May 16, 2019 (LifeSiteNews) – Cardinal Gerhard Müller, former Prefect of the Congregation for the Doctrine of the Faith, said that while he believes Pope Francis is not a heretic, the April 30 Open Letter from prominent clergymen and scholars accusing the Pope of committing heresy, nevertheless, deserves a “response” from Rome.
The German prelate said in an interview with Die Tagespost's Regina Einig that the authors of the letter are “renowned theologians.” Therefore, he says, “it would be important that the Holy Father makes the Congregation for the Faith issue a response, and not the Secretary of State or any of his friendly journalists or theologians.”
Cardinal Müller said that the accusation of heresy that has now been addressed to Pope Francis in the Open Letter to Bishops “is the worst thing” that “can happen” in the Catholic Church, since “the Pope is, as bishop of Rome, the successor of Saint Peter, upon whom Our Lord has built His Church.”
“As much as one can understand the concerns of these theologians [who criticize the Pope], one also has to say that one has to choose the right means for the justified aim of a greater clarity of some statements of Pope Francis,” he commented later in the interview.
Responding to the argument that there have been in the past some popes who taught, in individual points, heresy, the German cardinal stated: “Here [with the Open Letter], the accusation goes much deeper, that is to say, that the whole edifice of the Catholic Faith in its principles of knowledge and in some of its essential contents is being uprooted. I do not agree with this.”
For Cardinal Müller, the “problems arise rather, in my view, with the help of a wrong approach that the Church is said to have been left behind and that the Faith is in need of a modernization, so that the contradiction in moral questions with regard to the leading forces of the Western world is not so glaring.”
“In the camp of the 'friends' of the Pope,” the prelate continued, “one mixes up the Faith with a neo-marxist, neo-liberal ideology.” Catholics are left to wonder, however, why Pope Francis chooses such friends in the first place.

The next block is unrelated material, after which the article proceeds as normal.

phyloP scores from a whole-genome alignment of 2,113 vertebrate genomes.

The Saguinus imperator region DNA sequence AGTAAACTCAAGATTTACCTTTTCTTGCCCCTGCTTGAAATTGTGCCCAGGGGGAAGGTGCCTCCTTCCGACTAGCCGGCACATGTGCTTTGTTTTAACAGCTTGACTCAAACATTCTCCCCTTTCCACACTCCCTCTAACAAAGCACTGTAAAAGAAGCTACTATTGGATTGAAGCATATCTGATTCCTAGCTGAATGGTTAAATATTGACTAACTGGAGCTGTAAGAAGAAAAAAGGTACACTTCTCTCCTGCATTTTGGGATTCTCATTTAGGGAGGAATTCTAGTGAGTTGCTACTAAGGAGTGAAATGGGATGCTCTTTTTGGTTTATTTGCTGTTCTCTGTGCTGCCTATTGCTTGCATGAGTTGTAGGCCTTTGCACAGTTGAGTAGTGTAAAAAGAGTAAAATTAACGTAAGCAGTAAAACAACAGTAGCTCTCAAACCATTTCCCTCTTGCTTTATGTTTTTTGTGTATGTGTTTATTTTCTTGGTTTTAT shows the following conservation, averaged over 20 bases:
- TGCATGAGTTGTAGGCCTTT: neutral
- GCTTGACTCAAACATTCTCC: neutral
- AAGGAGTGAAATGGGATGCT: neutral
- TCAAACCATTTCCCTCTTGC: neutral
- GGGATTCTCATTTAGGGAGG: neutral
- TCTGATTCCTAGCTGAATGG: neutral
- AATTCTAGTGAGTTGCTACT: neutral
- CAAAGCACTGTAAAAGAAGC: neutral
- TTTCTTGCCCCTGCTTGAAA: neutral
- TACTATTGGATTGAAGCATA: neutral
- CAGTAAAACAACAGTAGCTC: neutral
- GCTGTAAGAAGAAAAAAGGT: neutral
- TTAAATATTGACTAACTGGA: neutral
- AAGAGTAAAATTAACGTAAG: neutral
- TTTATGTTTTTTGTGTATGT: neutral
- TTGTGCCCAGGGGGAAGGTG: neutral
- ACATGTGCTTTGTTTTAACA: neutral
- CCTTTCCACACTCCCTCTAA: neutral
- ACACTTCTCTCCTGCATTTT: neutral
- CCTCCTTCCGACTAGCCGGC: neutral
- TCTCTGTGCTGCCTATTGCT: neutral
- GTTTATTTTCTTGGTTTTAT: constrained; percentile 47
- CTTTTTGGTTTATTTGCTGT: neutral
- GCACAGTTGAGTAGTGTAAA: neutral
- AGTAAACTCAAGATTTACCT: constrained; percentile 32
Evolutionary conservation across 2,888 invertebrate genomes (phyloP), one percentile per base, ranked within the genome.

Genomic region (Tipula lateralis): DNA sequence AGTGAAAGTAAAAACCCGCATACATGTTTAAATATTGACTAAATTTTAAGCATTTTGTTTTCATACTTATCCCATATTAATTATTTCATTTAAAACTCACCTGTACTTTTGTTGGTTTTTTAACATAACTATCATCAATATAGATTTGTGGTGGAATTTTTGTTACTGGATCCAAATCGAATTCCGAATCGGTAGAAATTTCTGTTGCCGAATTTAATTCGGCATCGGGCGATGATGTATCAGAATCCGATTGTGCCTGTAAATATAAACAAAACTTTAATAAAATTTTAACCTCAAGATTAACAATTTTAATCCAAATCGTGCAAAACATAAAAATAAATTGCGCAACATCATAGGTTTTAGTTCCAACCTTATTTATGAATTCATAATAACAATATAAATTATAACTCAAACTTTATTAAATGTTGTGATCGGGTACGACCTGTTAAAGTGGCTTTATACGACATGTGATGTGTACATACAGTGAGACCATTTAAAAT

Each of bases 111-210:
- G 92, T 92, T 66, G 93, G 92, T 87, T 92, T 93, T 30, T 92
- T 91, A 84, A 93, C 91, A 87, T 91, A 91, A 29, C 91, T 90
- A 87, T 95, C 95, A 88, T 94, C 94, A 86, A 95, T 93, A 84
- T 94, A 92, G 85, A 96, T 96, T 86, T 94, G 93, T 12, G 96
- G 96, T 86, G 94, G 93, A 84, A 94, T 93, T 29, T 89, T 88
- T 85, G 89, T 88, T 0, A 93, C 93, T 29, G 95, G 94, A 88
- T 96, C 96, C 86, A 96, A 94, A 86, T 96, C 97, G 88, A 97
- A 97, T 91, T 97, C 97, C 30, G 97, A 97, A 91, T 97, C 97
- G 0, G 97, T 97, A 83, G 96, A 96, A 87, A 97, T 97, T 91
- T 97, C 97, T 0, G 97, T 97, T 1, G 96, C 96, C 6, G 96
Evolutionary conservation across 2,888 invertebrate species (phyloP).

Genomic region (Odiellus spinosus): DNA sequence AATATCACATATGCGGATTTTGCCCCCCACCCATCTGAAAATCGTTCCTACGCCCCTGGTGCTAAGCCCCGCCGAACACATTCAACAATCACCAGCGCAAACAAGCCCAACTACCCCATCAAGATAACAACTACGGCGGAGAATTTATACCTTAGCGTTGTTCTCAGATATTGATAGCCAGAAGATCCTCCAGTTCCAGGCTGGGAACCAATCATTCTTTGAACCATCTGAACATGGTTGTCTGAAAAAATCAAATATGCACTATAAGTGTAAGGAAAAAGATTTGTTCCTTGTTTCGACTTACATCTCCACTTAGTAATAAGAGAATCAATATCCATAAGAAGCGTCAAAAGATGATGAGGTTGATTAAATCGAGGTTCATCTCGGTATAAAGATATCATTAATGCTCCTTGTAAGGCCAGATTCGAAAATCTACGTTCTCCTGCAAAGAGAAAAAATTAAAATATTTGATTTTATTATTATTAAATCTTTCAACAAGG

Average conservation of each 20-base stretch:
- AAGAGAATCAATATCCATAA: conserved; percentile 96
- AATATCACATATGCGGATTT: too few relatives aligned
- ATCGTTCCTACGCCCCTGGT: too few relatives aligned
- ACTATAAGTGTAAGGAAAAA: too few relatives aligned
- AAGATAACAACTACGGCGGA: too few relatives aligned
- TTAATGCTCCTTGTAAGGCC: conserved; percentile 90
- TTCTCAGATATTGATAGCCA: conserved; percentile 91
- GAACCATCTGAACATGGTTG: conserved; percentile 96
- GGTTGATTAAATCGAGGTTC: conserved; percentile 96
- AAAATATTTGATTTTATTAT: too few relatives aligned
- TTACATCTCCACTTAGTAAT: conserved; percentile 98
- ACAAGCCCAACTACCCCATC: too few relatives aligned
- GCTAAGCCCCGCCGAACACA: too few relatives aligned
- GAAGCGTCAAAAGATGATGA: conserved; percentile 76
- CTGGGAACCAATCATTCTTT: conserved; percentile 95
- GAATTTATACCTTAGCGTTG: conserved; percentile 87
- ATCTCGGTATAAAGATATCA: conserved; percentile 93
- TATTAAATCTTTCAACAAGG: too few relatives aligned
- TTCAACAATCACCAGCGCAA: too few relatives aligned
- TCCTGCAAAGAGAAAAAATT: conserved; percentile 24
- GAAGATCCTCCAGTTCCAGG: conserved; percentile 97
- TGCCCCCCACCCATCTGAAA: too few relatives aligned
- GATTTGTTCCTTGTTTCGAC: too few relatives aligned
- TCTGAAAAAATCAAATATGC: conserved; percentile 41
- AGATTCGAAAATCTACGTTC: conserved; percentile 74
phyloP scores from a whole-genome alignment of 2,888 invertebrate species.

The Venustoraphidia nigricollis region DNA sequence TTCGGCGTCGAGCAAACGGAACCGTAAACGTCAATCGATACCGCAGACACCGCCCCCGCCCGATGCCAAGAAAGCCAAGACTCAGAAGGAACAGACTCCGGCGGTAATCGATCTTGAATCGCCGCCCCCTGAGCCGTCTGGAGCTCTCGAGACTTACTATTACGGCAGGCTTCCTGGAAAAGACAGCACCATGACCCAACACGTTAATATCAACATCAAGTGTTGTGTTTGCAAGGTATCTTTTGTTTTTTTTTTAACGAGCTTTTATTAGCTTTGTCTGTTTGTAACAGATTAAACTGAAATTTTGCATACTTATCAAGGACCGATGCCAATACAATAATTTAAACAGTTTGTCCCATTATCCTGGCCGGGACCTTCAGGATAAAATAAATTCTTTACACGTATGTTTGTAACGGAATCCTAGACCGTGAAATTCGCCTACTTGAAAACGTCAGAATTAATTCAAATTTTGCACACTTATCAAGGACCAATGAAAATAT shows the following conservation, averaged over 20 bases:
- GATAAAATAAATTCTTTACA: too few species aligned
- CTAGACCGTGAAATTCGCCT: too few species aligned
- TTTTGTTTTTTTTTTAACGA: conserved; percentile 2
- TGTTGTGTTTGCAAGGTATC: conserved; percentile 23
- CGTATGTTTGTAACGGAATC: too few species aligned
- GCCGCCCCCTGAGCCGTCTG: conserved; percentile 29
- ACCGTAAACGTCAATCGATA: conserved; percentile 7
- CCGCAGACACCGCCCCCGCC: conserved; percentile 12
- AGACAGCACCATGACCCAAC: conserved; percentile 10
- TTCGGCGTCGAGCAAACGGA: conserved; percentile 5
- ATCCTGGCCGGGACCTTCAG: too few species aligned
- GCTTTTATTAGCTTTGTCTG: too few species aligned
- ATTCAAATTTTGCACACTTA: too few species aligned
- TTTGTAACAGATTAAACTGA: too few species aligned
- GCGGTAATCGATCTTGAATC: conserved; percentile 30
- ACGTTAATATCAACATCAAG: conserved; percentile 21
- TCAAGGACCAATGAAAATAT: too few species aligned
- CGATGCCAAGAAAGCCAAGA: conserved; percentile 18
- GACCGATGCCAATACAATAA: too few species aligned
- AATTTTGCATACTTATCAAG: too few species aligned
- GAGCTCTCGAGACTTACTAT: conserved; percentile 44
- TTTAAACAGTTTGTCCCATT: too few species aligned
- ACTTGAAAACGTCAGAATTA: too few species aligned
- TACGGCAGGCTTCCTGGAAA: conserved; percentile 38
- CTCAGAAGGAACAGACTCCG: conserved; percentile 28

The prelate called upon Pope Francis for help to clear up the problems: “Here, it is time that Pope Francis speaks a clear word for the sake of the unity of all Catholics in the revealed Faith. Not a blind obedience toward a command of the party line of the moment is asked, but trust in the Pope and the bishops who themselves also know of the limits and of the characteristic of ecclesial authority.”
“A teaching is not true – nor is a Catholic called to obey blindly – just because a bishop gives a command (simply out of his own formal authority), but because the instructions of the Church authorities are rooted in Holy Scripture, Tradition, and in the defined doctrinal teaching of the Church.”
As an example, Cardinal Müller mentioned here Communion for Protestant spouses of Catholics, as it has been introduced last year by many German bishops. Müller states: “For example, the command of a bishop to give Holy Communion to non-Catholic faithful is against the Faith and may not be obeyed. The sanctions that he [the bishop] would order because of this [disobedience] are invalid and need to be lifted by the Pope and his tribunals.”
Cardinal Müller outlined the threat facing the Church: “The Church indeed finds herself inwardly and outwardly in one of the gravest crises of her whole history. She will not continue to exist when she is being turned into a religious-political NGO and when the teaching on faith and morals, as it has been revealed to us by Christ, is being relativized or fully abandoned.”